We are a little more cautious on Capri which released its quarterly results in early February. All three fashion houses (Versace, Jimmy Choo and Michael Kors) showed tangible signs of positive momentum, such as an acceleration of e-commerce sales, improving gross margins and higher ticket prices. This is despite around 50% of its Europe, Middle East and Africa (EMEA) stores being closed – so the performance in the US and Asia was particularly strong. However, despite these positive signs, management does have concerns, citing “lack of visibility surrounding the progression of the pandemic, macro fundamentals and tourism flows”. We indeed share management’s concerns. As the discount to our valuation is nowhere near as compelling as it was a few months ago, we felt it prudent to trim our position, from 4.7% at the start of the quarter to 3.3% at the end.
We were pleased that two longer term laggards, Walgreens Boots and H&R Block, performed well (with their share prices up 37.7% and 37.5% respectively). Maintaining our conviction since their lows (as we discussed in our June 2020 report) has added meaningfully to the Fund’s performance since that time, most notably during the recent quarter. Both released pretty pleasing results, and Walgreens also announced the $6.5b sale of its interest in Alliance Healthcare, the pharmaceutical wholesaler, to fuel further investment in its core retail pharmacy and healthcare businesses.
Once again, the main detractors to performance over the quarter rests almost exclusively with the gold producers. These three companies together cost the Fund 2.5%. Despite reporting good results, the share prices suffered (Kirkland Lake -19.3%, Regis Resources -22.5%, Northern Star -25.3%). We hear there has been a wave of outflows from sector specific funds. Any such selling pressure would provide one possible explanation as to why these shares appear to be trading so out of line with their fundamentals. For on our numbers, employing conservative gold price and extraction cost assumptions, all three are well priced based on their identified reserves, and Regis and Kirkland Lake also look compelling value based on their expected cash flows over the next year or two alone. We topped up our positions in all three over the quarter.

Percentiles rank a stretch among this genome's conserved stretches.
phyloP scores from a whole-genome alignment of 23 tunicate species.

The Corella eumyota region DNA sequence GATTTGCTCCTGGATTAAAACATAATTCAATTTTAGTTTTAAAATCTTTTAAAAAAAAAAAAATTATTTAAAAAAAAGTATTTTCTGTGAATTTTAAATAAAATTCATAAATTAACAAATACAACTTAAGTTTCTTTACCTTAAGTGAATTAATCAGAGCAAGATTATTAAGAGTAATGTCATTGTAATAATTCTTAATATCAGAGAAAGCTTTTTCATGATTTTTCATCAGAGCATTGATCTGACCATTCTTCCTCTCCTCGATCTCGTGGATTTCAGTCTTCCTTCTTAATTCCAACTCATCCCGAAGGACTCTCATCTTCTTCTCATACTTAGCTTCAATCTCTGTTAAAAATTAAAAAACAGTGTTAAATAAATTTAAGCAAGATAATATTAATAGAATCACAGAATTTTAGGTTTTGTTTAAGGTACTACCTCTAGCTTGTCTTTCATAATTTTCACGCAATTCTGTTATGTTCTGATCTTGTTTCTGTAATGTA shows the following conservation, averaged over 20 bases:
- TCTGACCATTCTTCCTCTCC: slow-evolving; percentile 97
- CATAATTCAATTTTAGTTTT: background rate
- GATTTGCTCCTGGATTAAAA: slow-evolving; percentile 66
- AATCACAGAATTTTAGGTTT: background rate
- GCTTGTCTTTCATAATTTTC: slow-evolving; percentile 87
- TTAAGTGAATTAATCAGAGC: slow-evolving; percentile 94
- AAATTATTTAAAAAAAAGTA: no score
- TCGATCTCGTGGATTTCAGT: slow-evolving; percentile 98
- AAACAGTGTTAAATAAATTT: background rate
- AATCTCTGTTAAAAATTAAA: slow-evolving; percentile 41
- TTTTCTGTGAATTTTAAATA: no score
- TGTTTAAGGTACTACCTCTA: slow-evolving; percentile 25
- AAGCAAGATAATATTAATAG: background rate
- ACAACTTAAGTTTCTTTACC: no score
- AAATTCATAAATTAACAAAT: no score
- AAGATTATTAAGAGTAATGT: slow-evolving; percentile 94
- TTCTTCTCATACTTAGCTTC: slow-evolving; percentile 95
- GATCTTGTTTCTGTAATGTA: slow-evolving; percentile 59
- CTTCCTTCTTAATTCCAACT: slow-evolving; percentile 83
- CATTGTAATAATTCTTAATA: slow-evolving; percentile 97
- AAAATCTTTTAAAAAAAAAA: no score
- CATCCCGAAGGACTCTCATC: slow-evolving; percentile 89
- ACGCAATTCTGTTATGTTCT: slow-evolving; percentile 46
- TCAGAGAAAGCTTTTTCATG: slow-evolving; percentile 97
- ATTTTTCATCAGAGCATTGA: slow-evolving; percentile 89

The only other detractor was Vestas. Its full year results reported in early February revealed an increasing order backlog, a strongly growing services business (at impressive margins and across multiple brands), and a clear and succinct rationale behind its recent MHI joint venture deal with Mitsubishi.
Nevertheless, the Vesta share price declined 9.6%. We like the industry. Installed wind capacity has increased over the last twenty years from 12 GW to over 700 GW, while its costs have decreased by 63% over the last ten. And there’s no letting up, a new era of growth is supported by massive political commitment. With Vestas being one of the only few dominant players with 40% market share (and the one solely focused on wind generation), we are comfortable with our current 3.3% position.